Complainant has provided detailed evidence of the connections between each of the Domain Names and in particular that: 1) the Domain Names are similar variants of Complainant’s YOUTUBE mark, indeed they are identical save the differing top-level domains; and 2) the Domain Names resolve to websites (“Respondent’s Websites”) that are essentially identical, involving the offering of identical services on websites with identical designs on an identical template. This evidence, in the Panel’s opinion, strongly suggests that the Domain Names are owned/controlled by a single Respondent; were the named Respondents unrelated, it would be unlikely that two unconnected entities would register very similar domain names and point them to essentially identical websites operating on an identical business model.
In light of these contentions, which none of the identified Respondents deny, the Panel concludes that, on the balance of probabilities, the Domain Names are commonly owned/controlled by a single Respondent who is using multiple aliases. Hereafter the single Respondent will be referred to as “Respondent” for this decision.
Complainant operates, amongst other things, the YouTube video sharing service at the website <www.youtube.com>, which was created in February 2005. Complainant has rights in the YOUTUBE mark through Complainant’s registration of the mark with the United States Patent and Trademark Office (“USPTO”) (e.g., Reg. No. 3,525,802, registered October 28, 2008). Respondent’s <youtubemp3free.cc> and <youtubemp3free.net> domain names are confusingly similar to Complainant’s YOUTUBE mark as they contain the entire mark and merely add: (i) the non-distinctive, generic term “mp3,” (ii) the non-distinctive and highly descriptive term “free”, and (iii) the “.net” generic top level domain (“gTLD”) or the “.cc” country code top-level domain (“ccTLD”).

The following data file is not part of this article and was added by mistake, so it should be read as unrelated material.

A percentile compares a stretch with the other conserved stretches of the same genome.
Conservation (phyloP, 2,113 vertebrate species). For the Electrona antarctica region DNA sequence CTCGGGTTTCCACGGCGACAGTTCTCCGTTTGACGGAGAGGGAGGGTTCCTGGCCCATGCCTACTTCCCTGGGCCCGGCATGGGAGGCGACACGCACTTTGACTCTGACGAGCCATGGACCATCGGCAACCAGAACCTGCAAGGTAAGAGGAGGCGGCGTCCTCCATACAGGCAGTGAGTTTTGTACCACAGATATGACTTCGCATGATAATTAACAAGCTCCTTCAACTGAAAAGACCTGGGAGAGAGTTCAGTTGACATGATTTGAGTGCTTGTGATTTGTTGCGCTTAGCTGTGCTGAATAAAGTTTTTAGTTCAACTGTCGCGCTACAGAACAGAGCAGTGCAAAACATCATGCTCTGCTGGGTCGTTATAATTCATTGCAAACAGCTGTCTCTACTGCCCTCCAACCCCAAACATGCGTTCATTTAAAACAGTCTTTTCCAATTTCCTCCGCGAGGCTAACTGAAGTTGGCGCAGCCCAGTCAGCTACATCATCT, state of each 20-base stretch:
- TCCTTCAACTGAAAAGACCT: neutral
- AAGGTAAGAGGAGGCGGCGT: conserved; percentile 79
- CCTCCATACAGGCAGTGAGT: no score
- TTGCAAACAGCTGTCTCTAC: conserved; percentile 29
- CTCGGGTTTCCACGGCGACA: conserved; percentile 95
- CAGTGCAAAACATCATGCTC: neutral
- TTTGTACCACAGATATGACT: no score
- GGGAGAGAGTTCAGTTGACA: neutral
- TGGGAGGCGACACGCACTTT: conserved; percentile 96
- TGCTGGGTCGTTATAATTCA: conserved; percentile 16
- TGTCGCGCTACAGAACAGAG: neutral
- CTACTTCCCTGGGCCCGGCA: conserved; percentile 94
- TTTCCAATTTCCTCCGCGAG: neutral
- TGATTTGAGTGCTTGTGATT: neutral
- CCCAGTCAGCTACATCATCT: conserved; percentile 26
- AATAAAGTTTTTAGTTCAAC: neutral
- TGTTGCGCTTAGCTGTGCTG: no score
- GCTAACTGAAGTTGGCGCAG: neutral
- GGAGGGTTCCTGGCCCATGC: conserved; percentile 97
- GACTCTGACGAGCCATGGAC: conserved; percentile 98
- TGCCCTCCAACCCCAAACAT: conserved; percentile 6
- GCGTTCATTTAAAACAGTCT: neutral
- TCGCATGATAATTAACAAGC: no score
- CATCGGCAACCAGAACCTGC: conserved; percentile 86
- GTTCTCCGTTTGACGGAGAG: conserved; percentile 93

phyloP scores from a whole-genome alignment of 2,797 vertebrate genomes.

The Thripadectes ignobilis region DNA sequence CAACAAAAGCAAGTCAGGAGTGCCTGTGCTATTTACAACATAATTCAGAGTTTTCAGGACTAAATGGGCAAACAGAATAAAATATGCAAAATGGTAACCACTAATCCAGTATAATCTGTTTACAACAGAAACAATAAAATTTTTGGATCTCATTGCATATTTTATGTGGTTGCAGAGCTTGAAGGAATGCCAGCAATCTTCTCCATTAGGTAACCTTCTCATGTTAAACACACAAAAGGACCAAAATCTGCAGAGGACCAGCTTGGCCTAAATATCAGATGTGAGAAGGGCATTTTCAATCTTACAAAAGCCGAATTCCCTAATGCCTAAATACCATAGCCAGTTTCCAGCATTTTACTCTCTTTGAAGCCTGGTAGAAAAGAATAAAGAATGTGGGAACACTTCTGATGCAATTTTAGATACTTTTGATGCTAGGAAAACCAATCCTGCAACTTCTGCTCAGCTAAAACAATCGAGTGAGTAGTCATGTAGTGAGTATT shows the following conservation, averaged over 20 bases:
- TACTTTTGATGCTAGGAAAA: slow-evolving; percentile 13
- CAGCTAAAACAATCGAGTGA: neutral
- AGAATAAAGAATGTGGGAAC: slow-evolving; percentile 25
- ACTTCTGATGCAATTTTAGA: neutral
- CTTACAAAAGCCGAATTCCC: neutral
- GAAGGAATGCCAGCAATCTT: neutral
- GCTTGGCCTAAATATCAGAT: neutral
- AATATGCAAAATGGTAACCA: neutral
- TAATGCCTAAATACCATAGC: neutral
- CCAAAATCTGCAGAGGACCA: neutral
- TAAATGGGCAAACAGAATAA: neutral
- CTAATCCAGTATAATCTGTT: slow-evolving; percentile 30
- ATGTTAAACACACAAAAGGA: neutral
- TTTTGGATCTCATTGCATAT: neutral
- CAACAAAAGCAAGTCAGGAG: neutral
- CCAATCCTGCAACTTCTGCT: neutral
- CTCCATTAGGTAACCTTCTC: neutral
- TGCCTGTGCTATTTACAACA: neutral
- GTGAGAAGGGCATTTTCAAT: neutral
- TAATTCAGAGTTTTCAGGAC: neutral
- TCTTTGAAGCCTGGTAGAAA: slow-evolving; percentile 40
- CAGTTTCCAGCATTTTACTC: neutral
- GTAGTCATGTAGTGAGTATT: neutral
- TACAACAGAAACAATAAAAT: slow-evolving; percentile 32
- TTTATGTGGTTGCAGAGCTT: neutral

Respondent lacks rights or legitimate interests in the <youtubemp3free.cc> and <youtubemp3free.net> domain names. Respondent is not commonly known by the Domain Names nor has Respondent been authorized by Complainant to use the YOUTUBE mark. Respondent has not used the Domain Names in connection with a bona fide offering of goods or services or legitimate noncommercial or fair use. Instead the Domain Names resolve to the Respondent’s Websites where Respondent enables Internet users to directly violate Complainant’s YouTube Terms of Service by allowing users to download content from Complainant’s YouTube service. Respondent also uses the Domain Names to host advertising for products and services unrelated to Complainant.
Respondent registered and uses the <youtubemp3free.cc> and <youtubemp3free.net> domain names in bad faith. Respondent engages in a pattern of bad faith. Additionally, Respondent uses the YOUTUBE mark to attract Internet users to Respondent’s Websites and then diverts the users to advertising unrelated to Complainant, likely for financial compensation. Respondent also uses the Domain Names to enable users to violate Complainant’s Terms of Service. Furthermore, Respondent had actual knowledge of Complainant’s rights to the YOUTUBE mark prior to registering the Domain Names based on the content of the Respondent’s Websites.
Respondent failed to submit a Response in this proceeding.
Complainant holds trademark rights for the YOUTUBE mark. Each of the Domain Names is confusingly similar to Complainant’s YOUTUBE mark. Complainant has established that Respondent lacks rights or legitimate interests in the Domain Names and that Respondent registered and has used the Domain Names in bad faith.
Paragraph 15(a) of the Rules instructs this Panel to "decide a complaint on the basis of the statements and documents submitted in accordance with the Policy, these Rules and any rules and principles of law that it deems applicable."
Paragraph 4(a) of the Policy requires that Complainant must prove each of the following three elements to obtain an order that a domain name should be cancelled or transferred: